I Left My Heart in Al Anbar: Memories & Nightmares


Friends of Padre Steve’s World,

I have been having a lot of Iraq memories lately, and with them nightmares.

I deployed to Iraq in the summer of 2007. My experience of Iraq was far different than most Americans. I served as chaplain to a large number of teams of advisers in American advisors to Iraqi forces in Al Anbar Province. Most were teams working with the Iraqi 7th Division and 2nd Border Brigade, the 1st and 3rd Brigade of the 1st Division, Iraqi Police, Highway Patrol, and various other sundry groups.

During the deployment I travelled thousands of miles hot cramped HUMMVs in tiny convoys and in tightly packed aircraft with my assistant and bodyguard RP1 Nelson Lebron. The teams consisted of 12-30 Americans who were embedded with the Iraqis in far flung locations between the Syrian border at Al Waleed, Al Qaim and various small outposts along the border, back to Fallujah and almost everywhere in between, including a lot of trips to bases in Ramadi. There were times that the convoys or helicopters that we traveled on took enemy fire, and there were other times that we were in places where we were in meetings with groups of Iraqis where we didn’t know the good guys from the bad guys, and of course I was the only person not armed.


Crossing the Bridge on way to Camp Blue Diamond and the Snake Pit

For those unaware of geography Anbar Province is about the same size in area as the State of North Carolina. The Euphrates River runs through it, a shimmering blue swath bordered by a narrow green valley that cuts through an endless sea of yellow brown sand speckled with small towns and a few larger sized cities. The Provincial Capital, Ramadi is in the east central part of the province about 65 miles west of Baghdad. It was a city of about 440,000 people at the time of the US invasion.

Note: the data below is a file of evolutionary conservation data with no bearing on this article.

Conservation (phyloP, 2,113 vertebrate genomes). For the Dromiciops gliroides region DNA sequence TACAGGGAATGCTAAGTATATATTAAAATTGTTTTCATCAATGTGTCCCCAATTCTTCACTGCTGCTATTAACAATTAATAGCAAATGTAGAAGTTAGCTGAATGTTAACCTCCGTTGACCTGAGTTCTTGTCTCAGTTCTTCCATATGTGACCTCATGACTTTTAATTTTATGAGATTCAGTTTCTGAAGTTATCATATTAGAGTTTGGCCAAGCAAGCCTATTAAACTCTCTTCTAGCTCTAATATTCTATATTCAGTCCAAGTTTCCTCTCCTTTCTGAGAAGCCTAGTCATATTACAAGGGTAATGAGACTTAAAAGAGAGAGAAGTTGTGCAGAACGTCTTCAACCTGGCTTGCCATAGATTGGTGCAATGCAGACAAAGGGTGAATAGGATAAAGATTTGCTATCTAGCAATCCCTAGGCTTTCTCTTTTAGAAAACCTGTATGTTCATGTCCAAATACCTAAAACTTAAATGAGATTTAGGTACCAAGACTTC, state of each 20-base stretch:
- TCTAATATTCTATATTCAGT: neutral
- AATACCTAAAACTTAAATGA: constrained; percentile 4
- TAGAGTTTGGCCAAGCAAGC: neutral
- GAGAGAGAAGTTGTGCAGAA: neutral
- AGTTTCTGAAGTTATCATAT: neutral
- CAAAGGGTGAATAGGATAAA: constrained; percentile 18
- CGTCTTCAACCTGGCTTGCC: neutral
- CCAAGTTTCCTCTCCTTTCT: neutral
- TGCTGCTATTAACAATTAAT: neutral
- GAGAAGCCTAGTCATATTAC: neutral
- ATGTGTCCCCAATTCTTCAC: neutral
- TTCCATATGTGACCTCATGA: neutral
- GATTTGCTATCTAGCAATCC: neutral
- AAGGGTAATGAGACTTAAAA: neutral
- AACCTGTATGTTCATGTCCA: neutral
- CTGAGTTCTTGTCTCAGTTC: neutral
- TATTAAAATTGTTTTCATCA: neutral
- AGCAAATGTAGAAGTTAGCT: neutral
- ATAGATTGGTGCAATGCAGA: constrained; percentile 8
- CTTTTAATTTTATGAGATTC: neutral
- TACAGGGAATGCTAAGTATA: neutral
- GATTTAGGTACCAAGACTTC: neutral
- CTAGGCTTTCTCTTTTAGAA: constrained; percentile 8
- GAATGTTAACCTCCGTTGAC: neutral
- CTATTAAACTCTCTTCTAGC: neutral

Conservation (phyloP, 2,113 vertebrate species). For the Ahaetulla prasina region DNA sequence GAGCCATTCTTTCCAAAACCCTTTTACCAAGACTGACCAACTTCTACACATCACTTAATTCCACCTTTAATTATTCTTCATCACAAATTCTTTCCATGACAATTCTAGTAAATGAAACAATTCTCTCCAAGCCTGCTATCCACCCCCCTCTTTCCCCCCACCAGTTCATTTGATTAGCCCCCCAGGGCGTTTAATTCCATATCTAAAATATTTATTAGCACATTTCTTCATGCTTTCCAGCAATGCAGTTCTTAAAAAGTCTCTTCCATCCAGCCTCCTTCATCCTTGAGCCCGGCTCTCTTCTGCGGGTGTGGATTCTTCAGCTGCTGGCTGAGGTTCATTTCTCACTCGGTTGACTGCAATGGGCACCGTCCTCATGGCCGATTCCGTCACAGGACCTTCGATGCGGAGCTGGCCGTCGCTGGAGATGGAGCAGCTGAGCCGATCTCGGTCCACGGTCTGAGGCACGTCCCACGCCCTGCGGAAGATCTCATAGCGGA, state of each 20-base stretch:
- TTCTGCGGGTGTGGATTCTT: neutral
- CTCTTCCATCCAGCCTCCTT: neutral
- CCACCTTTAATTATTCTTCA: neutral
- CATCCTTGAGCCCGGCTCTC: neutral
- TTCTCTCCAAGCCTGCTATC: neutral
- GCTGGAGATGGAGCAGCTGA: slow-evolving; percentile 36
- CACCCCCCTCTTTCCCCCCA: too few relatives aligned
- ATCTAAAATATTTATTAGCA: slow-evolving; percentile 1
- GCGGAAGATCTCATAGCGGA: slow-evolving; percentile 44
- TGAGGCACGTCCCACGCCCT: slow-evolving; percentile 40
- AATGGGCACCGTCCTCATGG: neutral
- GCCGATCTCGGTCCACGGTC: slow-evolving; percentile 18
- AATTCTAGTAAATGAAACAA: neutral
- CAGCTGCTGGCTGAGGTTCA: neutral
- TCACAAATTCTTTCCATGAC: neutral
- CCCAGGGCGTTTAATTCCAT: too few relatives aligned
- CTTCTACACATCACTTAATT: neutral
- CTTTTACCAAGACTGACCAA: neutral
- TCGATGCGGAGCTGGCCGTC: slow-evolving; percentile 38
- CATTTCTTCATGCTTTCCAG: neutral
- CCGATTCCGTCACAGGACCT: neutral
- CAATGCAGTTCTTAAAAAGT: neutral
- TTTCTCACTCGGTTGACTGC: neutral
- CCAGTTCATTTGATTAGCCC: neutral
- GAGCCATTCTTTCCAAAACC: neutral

In 2007 Ramadi and Al Anbar Province was the turning point for the United States in the Iraq War. The Sunni tribes of the province decided that their interests were better served by cooperating with the United States Forces rather than continue to endure the terrorism of foreign Al Qaida members. When the region fell to DAESH I was heartbroken, for I had gotten to know too many Iraqis, military, police, and civilians in the region. I had broken bread with them, been asked to pray for them, to bless their vehicles on missions.

As I said, I have been thinking a lot about Iraq lately with the retaking of Ramadi, and I am surprised by how strong the memories those memories still are. I have not slept well and have had plenty of strange dreams and nightmares, many which include surreal Iraq memories mixed in with others. PTSD is something that keeps on giving.

Mission Prep

I remember one of my experiences at a small base on the banks of the Euphrates in Ramadi. At least part of it was known as Snake Pit. The base was north of the Euphrates and included a Joint Security Operations Center run by the US Army, a Police training facility, Iraqi Military and Police forces, Marine advisers working with the Iraqi Army 7th Division, and an Iraqi Detention Facility. The base was surrounded by Hesco Barriers and walls, and immediately adjacent to a number of high-speed avenues of approach. It was an easy target for any attacker. In fact the area was overrun by DAESH and only recently retaken by Iraqi forces.


Me with RP1 Nelson Lebron on a Flight

When I visited the base Iraqi forces were in charge of the perimeter security while a small number of Americans worked at three isolated areas within it. For me strongest memories of that visit were of walking through the prison as well as getting to address the first class of female Iraqi Police cadets in Anbar.